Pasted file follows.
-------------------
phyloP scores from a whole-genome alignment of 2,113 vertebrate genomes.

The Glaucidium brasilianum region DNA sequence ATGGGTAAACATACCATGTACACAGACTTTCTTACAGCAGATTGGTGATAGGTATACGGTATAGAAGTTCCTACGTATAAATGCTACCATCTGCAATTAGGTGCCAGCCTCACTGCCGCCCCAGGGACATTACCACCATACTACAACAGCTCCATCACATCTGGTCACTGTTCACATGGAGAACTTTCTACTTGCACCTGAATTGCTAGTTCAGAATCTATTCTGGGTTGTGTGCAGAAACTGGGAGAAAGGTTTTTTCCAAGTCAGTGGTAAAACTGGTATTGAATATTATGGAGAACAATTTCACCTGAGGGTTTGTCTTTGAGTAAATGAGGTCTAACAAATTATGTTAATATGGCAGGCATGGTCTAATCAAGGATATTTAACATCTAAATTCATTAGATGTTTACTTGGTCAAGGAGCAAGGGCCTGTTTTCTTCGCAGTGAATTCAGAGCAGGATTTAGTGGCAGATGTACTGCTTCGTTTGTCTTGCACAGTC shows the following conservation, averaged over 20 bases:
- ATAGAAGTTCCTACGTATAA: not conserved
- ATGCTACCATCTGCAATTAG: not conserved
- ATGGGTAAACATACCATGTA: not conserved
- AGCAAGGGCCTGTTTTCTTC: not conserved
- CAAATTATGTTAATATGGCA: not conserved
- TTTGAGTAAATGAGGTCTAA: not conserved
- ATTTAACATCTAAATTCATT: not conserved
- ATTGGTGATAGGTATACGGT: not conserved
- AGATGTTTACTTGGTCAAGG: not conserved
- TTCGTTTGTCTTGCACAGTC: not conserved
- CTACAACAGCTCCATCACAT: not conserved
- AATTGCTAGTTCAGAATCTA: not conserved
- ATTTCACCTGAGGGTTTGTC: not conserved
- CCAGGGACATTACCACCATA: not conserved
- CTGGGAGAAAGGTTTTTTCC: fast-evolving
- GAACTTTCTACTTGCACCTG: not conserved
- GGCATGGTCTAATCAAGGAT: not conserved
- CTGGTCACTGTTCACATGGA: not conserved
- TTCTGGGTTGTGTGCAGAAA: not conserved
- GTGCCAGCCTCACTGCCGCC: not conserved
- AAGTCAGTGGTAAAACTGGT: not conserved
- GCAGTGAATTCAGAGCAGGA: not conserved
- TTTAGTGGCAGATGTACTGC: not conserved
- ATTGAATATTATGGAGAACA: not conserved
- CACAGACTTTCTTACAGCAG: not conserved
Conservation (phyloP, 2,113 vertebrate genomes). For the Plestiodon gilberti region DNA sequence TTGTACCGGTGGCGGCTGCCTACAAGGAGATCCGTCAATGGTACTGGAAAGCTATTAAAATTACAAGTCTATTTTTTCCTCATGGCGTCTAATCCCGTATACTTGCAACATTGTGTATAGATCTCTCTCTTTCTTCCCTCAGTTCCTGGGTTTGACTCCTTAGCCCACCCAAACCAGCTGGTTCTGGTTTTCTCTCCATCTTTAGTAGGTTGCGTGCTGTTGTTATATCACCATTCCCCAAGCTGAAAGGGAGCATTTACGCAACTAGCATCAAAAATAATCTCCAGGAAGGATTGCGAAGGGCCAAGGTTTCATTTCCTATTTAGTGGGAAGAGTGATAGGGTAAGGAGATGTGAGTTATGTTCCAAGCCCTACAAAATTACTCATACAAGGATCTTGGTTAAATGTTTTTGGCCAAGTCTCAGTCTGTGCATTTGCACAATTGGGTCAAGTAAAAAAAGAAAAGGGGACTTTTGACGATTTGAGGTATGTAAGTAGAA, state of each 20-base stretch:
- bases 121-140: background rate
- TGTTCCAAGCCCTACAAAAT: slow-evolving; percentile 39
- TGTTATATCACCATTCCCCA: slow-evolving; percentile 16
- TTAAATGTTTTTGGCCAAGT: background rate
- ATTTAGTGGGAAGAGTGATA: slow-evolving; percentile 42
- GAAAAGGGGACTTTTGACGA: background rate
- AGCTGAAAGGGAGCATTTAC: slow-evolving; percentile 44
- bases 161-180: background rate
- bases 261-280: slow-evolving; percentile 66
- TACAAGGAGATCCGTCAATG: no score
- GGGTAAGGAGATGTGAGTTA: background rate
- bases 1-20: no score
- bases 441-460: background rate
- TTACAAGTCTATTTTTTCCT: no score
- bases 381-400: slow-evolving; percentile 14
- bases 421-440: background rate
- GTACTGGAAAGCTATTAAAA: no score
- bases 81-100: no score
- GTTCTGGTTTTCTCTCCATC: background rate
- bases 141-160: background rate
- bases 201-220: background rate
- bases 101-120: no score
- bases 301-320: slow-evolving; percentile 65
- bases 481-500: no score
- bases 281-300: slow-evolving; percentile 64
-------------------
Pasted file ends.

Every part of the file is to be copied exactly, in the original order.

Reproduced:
phyloP scores from a whole-genome alignment of 2,113 vertebrate genomes.

The Glaucidium brasilianum region DNA sequence ATGGGTAAACATACCATGTACACAGACTTTCTTACAGCAGATTGGTGATAGGTATACGGTATAGAAGTTCCTACGTATAAATGCTACCATCTGCAATTAGGTGCCAGCCTCACTGCCGCCCCAGGGACATTACCACCATACTACAACAGCTCCATCACATCTGGTCACTGTTCACATGGAGAACTTTCTACTTGCACCTGAATTGCTAGTTCAGAATCTATTCTGGGTTGTGTGCAGAAACTGGGAGAAAGGTTTTTTCCAAGTCAGTGGTAAAACTGGTATTGAATATTATGGAGAACAATTTCACCTGAGGGTTTGTCTTTGAGTAAATGAGGTCTAACAAATTATGTTAATATGGCAGGCATGGTCTAATCAAGGATATTTAACATCTAAATTCATTAGATGTTTACTTGGTCAAGGAGCAAGGGCCTGTTTTCTTCGCAGTGAATTCAGAGCAGGATTTAGTGGCAGATGTACTGCTTCGTTTGTCTTGCACAGTC shows the following conservation, averaged over 20 bases:
- ATAGAAGTTCCTACGTATAA: not conserved
- ATGCTACCATCTGCAATTAG: not conserved
- ATGGGTAAACATACCATGTA: not conserved
- AGCAAGGGCCTGTTTTCTTC: not conserved
- CAAATTATGTTAATATGGCA: not conserved
- TTTGAGTAAATGAGGTCTAA: not conserved
- ATTTAACATCTAAATTCATT: not conserved
- ATTGGTGATAGGTATACGGT: not conserved
- AGATGTTTACTTGGTCAAGG: not conserved
- TTCGTTTGTCTTGCACAGTC: not conserved
- CTACAACAGCTCCATCACAT: not conserved
- AATTGCTAGTTCAGAATCTA: not conserved
- ATTTCACCTGAGGGTTTGTC: not conserved
- CCAGGGACATTACCACCATA: not conserved
- CTGGGAGAAAGGTTTTTTCC: fast-evolving
- GAACTTTCTACTTGCACCTG: not conserved
- GGCATGGTCTAATCAAGGAT: not conserved
- CTGGTCACTGTTCACATGGA: not conserved
- TTCTGGGTTGTGTGCAGAAA: not conserved
- GTGCCAGCCTCACTGCCGCC: not conserved
- AAGTCAGTGGTAAAACTGGT: not conserved
- GCAGTGAATTCAGAGCAGGA: not conserved
- TTTAGTGGCAGATGTACTGC: not conserved
- ATTGAATATTATGGAGAACA: not conserved
- CACAGACTTTCTTACAGCAG: not conserved
Conservation (phyloP, 2,113 vertebrate genomes). For the Plestiodon gilberti region DNA sequence TTGTACCGGTGGCGGCTGCCTACAAGGAGATCCGTCAATGGTACTGGAAAGCTATTAAAATTACAAGTCTATTTTTTCCTCATGGCGTCTAATCCCGTATACTTGCAACATTGTGTATAGATCTCTCTCTTTCTTCCCTCAGTTCCTGGGTTTGACTCCTTAGCCCACCCAAACCAGCTGGTTCTGGTTTTCTCTCCATCTTTAGTAGGTTGCGTGCTGTTGTTATATCACCATTCCCCAAGCTGAAAGGGAGCATTTACGCAACTAGCATCAAAAATAATCTCCAGGAAGGATTGCGAAGGGCCAAGGTTTCATTTCCTATTTAGTGGGAAGAGTGATAGGGTAAGGAGATGTGAGTTATGTTCCAAGCCCTACAAAATTACTCATACAAGGATCTTGGTTAAATGTTTTTGGCCAAGTCTCAGTCTGTGCATTTGCACAATTGGGTCAAGTAAAAAAAGAAAAGGGGACTTTTGACGATTTGAGGTATGTAAGTAGAA, state of each 20-base stretch:
- bases 121-140: background rate
- TGTTCCAAGCCCTACAAAAT: slow-evolving; percentile 39
- TGTTATATCACCATTCCCCA: slow-evolving; percentile 16
- TTAAATGTTTTTGGCCAAGT: background rate
- ATTTAGTGGGAAGAGTGATA: slow-evolving; percentile 42
- GAAAAGGGGACTTTTGACGA: background rate
- AGCTGAAAGGGAGCATTTAC: slow-evolving; percentile 44
- bases 161-180: background rate
- bases 261-280: slow-evolving; percentile 66
- TACAAGGAGATCCGTCAATG: no score
- GGGTAAGGAGATGTGAGTTA: background rate
- bases 1-20: no score
- bases 441-460: background rate
- TTACAAGTCTATTTTTTCCT: no score
- bases 381-400: slow-evolving; percentile 14
- bases 421-440: background rate
- GTACTGGAAAGCTATTAAAA: no score
- bases 81-100: no score
- GTTCTGGTTTTCTCTCCATC: background rate
- bases 141-160: background rate
- bases 201-220: background rate
- bases 101-120: no score
- bases 301-320: slow-evolving; percentile 65
- bases 481-500: no score
- bases 281-300: slow-evolving; percentile 64